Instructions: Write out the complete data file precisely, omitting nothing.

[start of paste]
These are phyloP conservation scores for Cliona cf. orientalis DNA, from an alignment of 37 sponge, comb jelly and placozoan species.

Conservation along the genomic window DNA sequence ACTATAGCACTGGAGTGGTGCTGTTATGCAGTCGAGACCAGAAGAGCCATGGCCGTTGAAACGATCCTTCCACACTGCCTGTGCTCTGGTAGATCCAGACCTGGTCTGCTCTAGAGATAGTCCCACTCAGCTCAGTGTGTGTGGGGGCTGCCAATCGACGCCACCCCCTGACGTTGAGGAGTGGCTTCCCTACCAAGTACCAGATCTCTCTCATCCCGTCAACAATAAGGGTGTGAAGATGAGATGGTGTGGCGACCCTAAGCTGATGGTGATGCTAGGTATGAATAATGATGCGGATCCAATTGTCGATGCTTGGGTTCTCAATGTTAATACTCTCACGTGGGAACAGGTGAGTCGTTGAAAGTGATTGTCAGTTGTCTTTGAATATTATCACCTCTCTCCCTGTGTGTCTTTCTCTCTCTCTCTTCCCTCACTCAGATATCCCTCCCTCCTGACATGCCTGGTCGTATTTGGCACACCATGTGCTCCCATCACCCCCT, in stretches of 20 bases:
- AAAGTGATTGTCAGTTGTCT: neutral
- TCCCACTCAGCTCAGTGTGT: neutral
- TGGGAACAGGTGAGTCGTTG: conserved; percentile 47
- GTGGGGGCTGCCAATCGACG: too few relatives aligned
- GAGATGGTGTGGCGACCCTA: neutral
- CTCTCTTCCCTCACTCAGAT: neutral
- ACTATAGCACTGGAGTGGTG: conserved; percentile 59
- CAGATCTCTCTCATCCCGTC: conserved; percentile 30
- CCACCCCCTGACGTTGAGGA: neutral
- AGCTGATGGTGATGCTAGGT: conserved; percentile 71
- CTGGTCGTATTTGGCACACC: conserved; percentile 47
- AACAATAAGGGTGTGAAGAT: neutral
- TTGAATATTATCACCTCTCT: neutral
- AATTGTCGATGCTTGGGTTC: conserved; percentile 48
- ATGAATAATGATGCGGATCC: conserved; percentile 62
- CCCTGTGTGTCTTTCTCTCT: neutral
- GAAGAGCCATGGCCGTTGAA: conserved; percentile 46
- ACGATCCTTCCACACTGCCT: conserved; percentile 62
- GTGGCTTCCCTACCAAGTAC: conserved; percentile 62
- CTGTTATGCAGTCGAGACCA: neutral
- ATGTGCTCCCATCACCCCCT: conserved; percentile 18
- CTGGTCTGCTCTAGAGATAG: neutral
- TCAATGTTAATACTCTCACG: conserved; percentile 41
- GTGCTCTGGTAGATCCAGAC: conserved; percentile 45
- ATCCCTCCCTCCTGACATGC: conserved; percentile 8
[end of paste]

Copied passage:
These are phyloP conservation scores for Cliona cf. orientalis DNA, from an alignment of 37 sponge, comb jelly and placozoan species.

Conservation along the genomic window DNA sequence ACTATAGCACTGGAGTGGTGCTGTTATGCAGTCGAGACCAGAAGAGCCATGGCCGTTGAAACGATCCTTCCACACTGCCTGTGCTCTGGTAGATCCAGACCTGGTCTGCTCTAGAGATAGTCCCACTCAGCTCAGTGTGTGTGGGGGCTGCCAATCGACGCCACCCCCTGACGTTGAGGAGTGGCTTCCCTACCAAGTACCAGATCTCTCTCATCCCGTCAACAATAAGGGTGTGAAGATGAGATGGTGTGGCGACCCTAAGCTGATGGTGATGCTAGGTATGAATAATGATGCGGATCCAATTGTCGATGCTTGGGTTCTCAATGTTAATACTCTCACGTGGGAACAGGTGAGTCGTTGAAAGTGATTGTCAGTTGTCTTTGAATATTATCACCTCTCTCCCTGTGTGTCTTTCTCTCTCTCTCTTCCCTCACTCAGATATCCCTCCCTCCTGACATGCCTGGTCGTATTTGGCACACCATGTGCTCCCATCACCCCCT, in stretches of 20 bases:
- AAAGTGATTGTCAGTTGTCT: neutral
- TCCCACTCAGCTCAGTGTGT: neutral
- TGGGAACAGGTGAGTCGTTG: conserved; percentile 47
- GTGGGGGCTGCCAATCGACG: too few relatives aligned
- GAGATGGTGTGGCGACCCTA: neutral
- CTCTCTTCCCTCACTCAGAT: neutral
- ACTATAGCACTGGAGTGGTG: conserved; percentile 59
- CAGATCTCTCTCATCCCGTC: conserved; percentile 30
- CCACCCCCTGACGTTGAGGA: neutral
- AGCTGATGGTGATGCTAGGT: conserved; percentile 71
- CTGGTCGTATTTGGCACACC: conserved; percentile 47
- AACAATAAGGGTGTGAAGAT: neutral
- TTGAATATTATCACCTCTCT: neutral
- AATTGTCGATGCTTGGGTTC: conserved; percentile 48
- ATGAATAATGATGCGGATCC: conserved; percentile 62
- CCCTGTGTGTCTTTCTCTCT: neutral
- GAAGAGCCATGGCCGTTGAA: conserved; percentile 46
- ACGATCCTTCCACACTGCCT: conserved; percentile 62
- GTGGCTTCCCTACCAAGTAC: conserved; percentile 62
- CTGTTATGCAGTCGAGACCA: neutral
- ATGTGCTCCCATCACCCCCT: conserved; percentile 18
- CTGGTCTGCTCTAGAGATAG: neutral
- TCAATGTTAATACTCTCACG: conserved; percentile 41
- GTGCTCTGGTAGATCCAGAC: conserved; percentile 45
- ATCCCTCCCTCCTGACATGC: conserved; percentile 8